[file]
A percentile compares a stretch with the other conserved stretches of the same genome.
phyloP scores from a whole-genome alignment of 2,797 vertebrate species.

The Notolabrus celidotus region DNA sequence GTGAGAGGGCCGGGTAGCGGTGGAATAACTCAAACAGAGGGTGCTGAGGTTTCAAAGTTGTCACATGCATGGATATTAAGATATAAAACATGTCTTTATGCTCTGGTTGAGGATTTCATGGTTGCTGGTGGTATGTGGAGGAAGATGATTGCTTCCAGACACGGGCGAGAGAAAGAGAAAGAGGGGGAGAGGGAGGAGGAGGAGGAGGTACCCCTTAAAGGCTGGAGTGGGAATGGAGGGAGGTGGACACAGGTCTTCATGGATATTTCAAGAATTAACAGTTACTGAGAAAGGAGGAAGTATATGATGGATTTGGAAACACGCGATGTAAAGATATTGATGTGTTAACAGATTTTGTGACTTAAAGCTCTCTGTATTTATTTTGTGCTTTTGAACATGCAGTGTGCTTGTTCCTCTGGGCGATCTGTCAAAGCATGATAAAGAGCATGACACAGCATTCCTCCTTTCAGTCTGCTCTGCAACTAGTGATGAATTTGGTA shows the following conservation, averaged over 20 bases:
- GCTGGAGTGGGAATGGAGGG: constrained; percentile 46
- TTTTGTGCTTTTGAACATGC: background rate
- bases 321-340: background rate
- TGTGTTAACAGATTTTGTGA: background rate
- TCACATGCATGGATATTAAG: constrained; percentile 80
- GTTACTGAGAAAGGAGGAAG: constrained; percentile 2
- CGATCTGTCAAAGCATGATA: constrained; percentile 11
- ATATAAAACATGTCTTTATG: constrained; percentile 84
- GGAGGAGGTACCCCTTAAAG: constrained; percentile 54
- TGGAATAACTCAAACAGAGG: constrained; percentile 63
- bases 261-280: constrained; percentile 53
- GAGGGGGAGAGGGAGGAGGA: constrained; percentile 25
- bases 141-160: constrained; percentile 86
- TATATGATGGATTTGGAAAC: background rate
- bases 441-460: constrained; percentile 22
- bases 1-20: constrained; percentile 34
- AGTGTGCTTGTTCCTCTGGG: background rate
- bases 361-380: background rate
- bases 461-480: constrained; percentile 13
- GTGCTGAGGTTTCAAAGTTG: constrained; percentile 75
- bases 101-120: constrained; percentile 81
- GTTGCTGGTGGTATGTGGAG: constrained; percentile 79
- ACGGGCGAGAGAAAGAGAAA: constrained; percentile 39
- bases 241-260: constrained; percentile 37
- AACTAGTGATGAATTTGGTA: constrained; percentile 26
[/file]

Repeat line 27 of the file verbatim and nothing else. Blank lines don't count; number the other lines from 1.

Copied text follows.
- bases 241-260: constrained; percentile 37